British celebrity TV chef Jamie Oliver said Tuesday that he was "devastated" to announce that his restaurant group had collapsed, with the loss of 1,000 jobs.
The group, which comprises 25 restaurants across Britain and includes the chains Jamie's Italian and Barbecoa steakhouse, has appointed administrators KPMG.
"I'm devastated that our much-loved UK restaurants have gone into administration," Oliver tweeted.
Oliver's company has officially fallen into administration -- the process whereby a troubled company calls in outside expertise to try and minimise job losses.
"Following their appointment, all but three of the group's 25 eateries have closed," KPMG said in a statement.
"Both Jamie's Italian restaurants and Jamie Oliver's Diner at Gatwick airport will continue to trade in the short term while the joint administrators explore options for the site.
"Regrettably, these closures will result in approximately 1,000 redundancies."
The company's international division meanwhile remains unaffected by the move and continues to trade as normal.
"The current trading environment for companies across the casual dining sector is as tough as I've ever seen," added Will Wright, partner at KPMG and joint administrator, in the statement.
"The directors at Jamie Oliver Restaurant Group have worked tirelessly to stabilise the business against a backdrop of rising costs and brittle consumer confidence.
"However, after a sales process which sought to bring new investment into the business proved unsuccessful, the team took the incredibly difficult decision to appoint administrators."
- 'Dark day' -
Oliver expressed "deep" sadness at the move, which also comes amid fierce competition in the sector in Britain.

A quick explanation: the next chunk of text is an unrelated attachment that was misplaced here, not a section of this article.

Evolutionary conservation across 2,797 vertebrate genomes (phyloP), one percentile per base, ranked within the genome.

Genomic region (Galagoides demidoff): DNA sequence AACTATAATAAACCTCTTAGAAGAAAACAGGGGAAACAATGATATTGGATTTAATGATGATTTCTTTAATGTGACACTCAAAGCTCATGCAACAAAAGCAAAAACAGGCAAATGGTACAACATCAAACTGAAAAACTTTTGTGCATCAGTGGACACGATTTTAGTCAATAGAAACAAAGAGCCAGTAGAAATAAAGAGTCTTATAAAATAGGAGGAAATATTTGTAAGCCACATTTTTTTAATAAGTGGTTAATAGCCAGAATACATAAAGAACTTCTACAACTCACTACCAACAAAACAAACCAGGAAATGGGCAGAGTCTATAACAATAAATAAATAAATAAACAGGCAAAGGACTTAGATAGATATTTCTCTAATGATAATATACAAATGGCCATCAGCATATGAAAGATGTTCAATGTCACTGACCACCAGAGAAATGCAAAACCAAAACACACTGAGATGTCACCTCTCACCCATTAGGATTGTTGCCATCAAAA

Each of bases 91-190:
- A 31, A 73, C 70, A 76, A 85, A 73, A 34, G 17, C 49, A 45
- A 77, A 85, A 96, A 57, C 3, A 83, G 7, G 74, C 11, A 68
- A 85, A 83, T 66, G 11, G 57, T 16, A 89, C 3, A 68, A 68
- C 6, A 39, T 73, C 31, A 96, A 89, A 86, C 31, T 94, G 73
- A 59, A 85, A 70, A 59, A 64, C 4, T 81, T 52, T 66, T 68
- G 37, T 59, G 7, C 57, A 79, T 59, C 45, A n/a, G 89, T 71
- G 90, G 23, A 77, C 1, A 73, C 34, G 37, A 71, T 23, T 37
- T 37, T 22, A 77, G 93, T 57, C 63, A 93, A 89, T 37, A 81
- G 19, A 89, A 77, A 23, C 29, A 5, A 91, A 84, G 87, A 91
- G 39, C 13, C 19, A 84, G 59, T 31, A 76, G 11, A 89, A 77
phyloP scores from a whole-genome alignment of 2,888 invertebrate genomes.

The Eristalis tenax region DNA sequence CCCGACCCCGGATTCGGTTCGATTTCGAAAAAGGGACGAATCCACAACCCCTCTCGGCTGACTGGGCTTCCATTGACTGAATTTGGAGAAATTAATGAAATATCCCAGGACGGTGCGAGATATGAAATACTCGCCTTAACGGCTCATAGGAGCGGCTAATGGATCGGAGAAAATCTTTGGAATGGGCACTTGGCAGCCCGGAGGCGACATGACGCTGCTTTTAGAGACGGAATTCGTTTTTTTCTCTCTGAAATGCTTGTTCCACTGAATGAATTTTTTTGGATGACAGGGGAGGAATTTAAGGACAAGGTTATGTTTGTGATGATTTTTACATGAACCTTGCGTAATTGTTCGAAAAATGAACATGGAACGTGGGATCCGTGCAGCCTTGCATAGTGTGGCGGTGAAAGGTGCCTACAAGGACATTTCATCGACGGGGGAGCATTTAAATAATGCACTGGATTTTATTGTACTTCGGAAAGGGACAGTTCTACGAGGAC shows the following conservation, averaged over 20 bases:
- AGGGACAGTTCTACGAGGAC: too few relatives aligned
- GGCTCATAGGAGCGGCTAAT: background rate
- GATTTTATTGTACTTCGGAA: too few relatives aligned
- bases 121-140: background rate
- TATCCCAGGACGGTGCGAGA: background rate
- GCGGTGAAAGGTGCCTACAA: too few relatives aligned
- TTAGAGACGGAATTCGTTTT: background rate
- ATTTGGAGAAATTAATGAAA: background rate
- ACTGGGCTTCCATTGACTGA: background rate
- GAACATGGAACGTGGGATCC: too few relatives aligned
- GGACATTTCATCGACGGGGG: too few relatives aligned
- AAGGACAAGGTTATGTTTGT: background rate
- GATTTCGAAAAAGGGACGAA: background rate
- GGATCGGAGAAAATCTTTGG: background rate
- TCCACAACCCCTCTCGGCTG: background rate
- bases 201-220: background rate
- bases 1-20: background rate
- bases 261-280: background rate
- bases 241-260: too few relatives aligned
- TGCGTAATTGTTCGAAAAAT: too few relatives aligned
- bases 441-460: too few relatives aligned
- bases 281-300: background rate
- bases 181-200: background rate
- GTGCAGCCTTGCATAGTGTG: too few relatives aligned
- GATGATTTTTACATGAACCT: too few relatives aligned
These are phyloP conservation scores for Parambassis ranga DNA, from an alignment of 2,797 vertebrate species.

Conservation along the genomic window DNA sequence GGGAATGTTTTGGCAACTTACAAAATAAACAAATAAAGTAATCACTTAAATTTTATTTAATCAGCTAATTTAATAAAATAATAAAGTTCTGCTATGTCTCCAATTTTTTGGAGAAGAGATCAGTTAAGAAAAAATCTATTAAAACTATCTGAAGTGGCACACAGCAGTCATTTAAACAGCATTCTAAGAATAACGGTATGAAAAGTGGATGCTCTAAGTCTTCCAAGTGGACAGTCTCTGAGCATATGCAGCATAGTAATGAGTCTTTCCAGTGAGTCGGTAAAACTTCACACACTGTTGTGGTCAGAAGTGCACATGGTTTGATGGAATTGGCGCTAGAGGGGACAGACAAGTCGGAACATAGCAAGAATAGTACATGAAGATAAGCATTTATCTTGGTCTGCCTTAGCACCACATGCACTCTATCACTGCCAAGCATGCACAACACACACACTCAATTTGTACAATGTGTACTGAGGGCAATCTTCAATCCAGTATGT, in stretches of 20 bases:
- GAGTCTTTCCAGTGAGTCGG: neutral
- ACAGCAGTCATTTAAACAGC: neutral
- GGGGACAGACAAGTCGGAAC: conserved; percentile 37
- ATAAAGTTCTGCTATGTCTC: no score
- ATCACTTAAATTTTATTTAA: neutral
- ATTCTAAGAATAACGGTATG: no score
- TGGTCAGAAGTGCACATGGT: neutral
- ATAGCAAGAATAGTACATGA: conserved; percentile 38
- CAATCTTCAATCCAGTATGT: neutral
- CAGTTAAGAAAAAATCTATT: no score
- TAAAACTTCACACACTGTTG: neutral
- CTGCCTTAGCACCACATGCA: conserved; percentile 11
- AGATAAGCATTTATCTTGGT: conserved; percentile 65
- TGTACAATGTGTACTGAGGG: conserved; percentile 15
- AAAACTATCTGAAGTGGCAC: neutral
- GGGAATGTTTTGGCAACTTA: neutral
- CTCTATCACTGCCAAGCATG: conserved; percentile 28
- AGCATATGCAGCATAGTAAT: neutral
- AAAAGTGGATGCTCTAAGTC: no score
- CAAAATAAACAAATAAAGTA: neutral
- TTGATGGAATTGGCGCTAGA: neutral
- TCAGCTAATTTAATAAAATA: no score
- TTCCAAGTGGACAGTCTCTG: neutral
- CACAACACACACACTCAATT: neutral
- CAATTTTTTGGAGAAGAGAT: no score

"I am deeply saddened by this outcome and would like to thank all of the staff and our suppliers who have put their hearts and souls into this business for over a decade," he added in a separate statement.
"I appreciate how difficult this is for everyone affected."
The news follows a string of closures at the group's restaurants over the last two years, including 12 of its 37 Jamie's Italian outlets in 2018.
Louisa Bull, national officer at trade union Unite, said that the high street was suffering "dark" times from ongoing economic turmoil in Britain, adding that the group had also expanded too fast.
"This is another dark day for the UK high street, following hard on the heels of the collapse of (British cafe chain) Patisserie Valerie early this year," Bull remarked in a statement.
"Restaurants are not being helped by the current economic uncertainty, although those businesses like Jamie Oliver's that dashed for expansion in recent years seem particularly precarious.
"As ever, it is the workers at the restaurant and in the supply chain who bear the heavy cost of boardroom decisions."